National Association of Nigerian Students (NANS) has expressed strong displeasure over the prolonged ongoing industrial action by the Academic Staff Union of Universities, (ASUU), saying it members are already tired of the situation.
National President of the association and a student of University of Nigeria (UNN), Enugu Campus, Mr Chidi Ilogebe, gave this position in an exclusive interview with Tribune Online on Monday.
He said the eight-month-old strike was unnecessarily prolonged for too long and therefore both the Federal Government and ASUU must, without further delay, shield their swords and resolve their grey areas for normalcy to return to campuses.
He said the association studied carefully all the contentious issues causing the crisis and the various meetings held so far between both parties to resolve them and found out that the only issue which was still causing stalemate between both parties is that of the salary payment system.
He said the issue was more of personal (and not national) interest to both the government and the striking lecturers and therefore both parties should not because of that continue to hold students to ransom.
He said NANS had already given both parties two-week ultimatum starting from November 11 to resolve their differences so that they would go back to class.
“And if both of them continue to insist on their different position by November 25 when our ultimatum will last, NANS would embark on nationwide protest and at the same time drag both the Federal Government and ASUU to a court of competent jurisdiction,” he noted.
While adding that NANS has also planned to table the matter before religious leaders in the country for intervention, he said the strike had really taken a huge toll on them as students.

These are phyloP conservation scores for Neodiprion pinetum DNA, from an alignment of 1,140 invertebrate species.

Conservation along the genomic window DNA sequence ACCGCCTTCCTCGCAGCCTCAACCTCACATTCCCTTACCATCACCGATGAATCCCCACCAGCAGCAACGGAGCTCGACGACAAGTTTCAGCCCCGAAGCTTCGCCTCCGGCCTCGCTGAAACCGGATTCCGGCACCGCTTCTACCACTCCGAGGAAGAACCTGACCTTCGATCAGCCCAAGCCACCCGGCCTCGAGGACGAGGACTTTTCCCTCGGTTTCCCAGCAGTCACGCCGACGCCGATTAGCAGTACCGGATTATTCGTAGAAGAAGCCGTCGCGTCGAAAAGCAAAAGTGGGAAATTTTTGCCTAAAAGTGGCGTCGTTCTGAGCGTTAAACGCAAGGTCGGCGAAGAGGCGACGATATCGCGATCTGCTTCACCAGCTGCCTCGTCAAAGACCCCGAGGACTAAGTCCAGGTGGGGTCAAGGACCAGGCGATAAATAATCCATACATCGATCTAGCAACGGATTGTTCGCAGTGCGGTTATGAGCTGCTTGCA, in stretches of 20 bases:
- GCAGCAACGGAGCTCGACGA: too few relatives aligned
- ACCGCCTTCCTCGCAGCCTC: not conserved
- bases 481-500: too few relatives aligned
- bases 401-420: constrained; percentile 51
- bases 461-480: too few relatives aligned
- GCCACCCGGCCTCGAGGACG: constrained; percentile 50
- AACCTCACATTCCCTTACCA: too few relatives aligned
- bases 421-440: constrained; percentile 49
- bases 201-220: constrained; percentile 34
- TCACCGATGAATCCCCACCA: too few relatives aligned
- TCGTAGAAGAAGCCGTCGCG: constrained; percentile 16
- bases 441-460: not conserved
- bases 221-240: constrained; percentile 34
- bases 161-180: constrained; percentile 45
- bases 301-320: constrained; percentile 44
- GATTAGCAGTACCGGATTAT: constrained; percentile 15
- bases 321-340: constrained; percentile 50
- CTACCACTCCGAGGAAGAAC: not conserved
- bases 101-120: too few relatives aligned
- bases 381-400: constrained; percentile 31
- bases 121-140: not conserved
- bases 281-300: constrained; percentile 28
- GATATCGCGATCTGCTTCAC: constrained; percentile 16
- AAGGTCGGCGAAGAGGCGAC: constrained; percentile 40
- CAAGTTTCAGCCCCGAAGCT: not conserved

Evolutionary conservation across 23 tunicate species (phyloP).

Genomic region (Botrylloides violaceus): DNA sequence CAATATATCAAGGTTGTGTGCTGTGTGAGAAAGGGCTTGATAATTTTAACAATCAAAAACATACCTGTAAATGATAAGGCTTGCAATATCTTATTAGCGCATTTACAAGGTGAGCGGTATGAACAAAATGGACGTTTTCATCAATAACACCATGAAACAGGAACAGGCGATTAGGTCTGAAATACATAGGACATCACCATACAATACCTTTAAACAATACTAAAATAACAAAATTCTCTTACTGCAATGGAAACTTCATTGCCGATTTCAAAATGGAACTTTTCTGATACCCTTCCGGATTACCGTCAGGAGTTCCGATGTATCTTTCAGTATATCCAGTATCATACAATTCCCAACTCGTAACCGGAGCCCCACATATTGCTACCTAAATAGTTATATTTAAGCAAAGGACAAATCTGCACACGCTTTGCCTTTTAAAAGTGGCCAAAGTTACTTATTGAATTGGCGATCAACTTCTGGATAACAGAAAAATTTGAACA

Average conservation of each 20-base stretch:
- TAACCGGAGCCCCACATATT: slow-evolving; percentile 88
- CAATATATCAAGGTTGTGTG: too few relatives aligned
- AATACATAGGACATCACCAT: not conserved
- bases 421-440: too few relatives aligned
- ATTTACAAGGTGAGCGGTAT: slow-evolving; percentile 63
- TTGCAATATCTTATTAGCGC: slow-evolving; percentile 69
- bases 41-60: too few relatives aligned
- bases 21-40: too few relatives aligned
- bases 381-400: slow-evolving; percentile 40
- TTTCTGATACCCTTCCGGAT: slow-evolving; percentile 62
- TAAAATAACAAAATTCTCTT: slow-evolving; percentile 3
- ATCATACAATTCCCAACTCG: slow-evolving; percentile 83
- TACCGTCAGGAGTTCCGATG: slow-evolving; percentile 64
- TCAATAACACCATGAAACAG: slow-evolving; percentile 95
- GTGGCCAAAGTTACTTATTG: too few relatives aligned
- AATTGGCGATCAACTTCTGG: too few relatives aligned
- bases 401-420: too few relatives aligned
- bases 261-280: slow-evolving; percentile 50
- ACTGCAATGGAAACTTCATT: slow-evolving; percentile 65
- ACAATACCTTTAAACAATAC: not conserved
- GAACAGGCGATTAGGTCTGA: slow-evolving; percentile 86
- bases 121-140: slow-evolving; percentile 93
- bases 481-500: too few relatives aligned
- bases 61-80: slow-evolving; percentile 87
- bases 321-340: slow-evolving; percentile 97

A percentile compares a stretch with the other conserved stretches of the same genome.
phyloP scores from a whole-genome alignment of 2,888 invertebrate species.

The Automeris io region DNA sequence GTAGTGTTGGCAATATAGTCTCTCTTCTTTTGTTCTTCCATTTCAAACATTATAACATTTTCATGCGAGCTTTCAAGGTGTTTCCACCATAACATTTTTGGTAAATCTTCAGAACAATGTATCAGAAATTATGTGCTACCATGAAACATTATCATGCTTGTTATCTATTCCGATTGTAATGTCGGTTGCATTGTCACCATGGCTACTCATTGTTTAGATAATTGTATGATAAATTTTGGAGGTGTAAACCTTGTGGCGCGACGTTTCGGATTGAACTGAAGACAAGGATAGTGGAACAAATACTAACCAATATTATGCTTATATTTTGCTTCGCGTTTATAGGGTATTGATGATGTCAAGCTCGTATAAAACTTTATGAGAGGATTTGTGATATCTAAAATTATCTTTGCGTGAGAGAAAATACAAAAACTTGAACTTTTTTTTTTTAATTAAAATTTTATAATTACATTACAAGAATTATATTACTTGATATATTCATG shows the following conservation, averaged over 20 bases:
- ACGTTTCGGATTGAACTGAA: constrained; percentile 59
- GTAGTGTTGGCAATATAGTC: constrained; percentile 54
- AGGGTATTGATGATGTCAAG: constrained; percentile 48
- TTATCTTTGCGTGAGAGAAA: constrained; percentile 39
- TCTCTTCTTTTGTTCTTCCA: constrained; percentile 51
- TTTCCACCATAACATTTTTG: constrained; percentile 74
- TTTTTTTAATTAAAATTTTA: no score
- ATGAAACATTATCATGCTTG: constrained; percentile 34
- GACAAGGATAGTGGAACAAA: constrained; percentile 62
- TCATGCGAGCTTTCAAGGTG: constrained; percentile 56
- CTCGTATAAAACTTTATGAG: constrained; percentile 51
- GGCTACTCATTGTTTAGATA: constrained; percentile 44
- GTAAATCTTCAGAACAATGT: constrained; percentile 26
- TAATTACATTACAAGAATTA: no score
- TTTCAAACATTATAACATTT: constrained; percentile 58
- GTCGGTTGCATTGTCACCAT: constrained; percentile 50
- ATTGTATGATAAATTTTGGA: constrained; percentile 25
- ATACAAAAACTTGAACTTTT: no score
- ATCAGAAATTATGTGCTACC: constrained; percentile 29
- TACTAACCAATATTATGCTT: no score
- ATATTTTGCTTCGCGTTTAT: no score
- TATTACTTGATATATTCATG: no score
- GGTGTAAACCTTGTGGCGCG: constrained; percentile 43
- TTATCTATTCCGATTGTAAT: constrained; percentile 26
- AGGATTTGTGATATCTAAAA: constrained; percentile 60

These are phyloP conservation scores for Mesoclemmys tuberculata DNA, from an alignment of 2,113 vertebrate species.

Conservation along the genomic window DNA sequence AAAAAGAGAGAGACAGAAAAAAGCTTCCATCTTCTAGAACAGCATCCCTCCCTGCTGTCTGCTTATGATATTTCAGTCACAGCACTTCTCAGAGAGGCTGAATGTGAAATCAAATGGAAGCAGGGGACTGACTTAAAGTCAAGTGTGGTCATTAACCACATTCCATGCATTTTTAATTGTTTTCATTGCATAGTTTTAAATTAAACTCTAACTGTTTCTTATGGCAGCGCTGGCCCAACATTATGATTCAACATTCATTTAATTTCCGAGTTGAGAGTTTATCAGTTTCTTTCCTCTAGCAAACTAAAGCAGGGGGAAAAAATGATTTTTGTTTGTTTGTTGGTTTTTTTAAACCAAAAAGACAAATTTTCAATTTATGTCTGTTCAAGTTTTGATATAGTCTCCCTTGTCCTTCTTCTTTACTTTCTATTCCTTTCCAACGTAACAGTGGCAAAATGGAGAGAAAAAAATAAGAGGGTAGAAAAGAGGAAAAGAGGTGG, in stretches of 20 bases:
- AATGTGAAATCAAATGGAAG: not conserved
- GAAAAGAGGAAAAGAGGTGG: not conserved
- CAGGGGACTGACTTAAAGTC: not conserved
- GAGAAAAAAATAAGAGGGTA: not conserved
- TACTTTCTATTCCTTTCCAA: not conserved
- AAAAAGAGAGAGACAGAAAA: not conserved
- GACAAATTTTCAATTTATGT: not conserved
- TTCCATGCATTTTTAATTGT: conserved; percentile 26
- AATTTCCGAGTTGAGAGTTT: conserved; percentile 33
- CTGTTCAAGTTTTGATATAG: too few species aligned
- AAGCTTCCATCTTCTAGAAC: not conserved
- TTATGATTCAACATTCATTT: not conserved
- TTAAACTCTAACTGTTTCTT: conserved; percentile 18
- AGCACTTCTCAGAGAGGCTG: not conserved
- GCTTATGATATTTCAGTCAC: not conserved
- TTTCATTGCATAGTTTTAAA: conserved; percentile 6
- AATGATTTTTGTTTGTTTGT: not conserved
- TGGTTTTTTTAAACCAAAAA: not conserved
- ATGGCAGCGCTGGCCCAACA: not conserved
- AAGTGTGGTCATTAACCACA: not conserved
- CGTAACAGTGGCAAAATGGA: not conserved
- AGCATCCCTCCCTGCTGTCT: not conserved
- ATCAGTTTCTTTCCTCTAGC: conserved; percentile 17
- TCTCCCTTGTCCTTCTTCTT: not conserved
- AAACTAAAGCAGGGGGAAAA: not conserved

According to him, it is up to eight months that students have been at home doing virtually nothing except only eating without being economically engaged and if care is not taken “we will waste a whole year just like that”.
He said that the experience alone is not only psychologically traumatic for many of them but also anti-prosperity for Nigeria as a country.
The NANS leader said many of them in rented accommodation are already indebted hugely to their landlords even without using the facilities and that some of them would also not be able to participate again in the mandatory one-year national youth service corps programme just because they would have been more than the 30 years age eligibility benchmark at the time of graduation.
“So, the effect of this strike on us as students is un-quantifiable and that is why we are appealing again to both the federal government and ASUU to take a favourable position and let our campuses reopen for activities,” he said.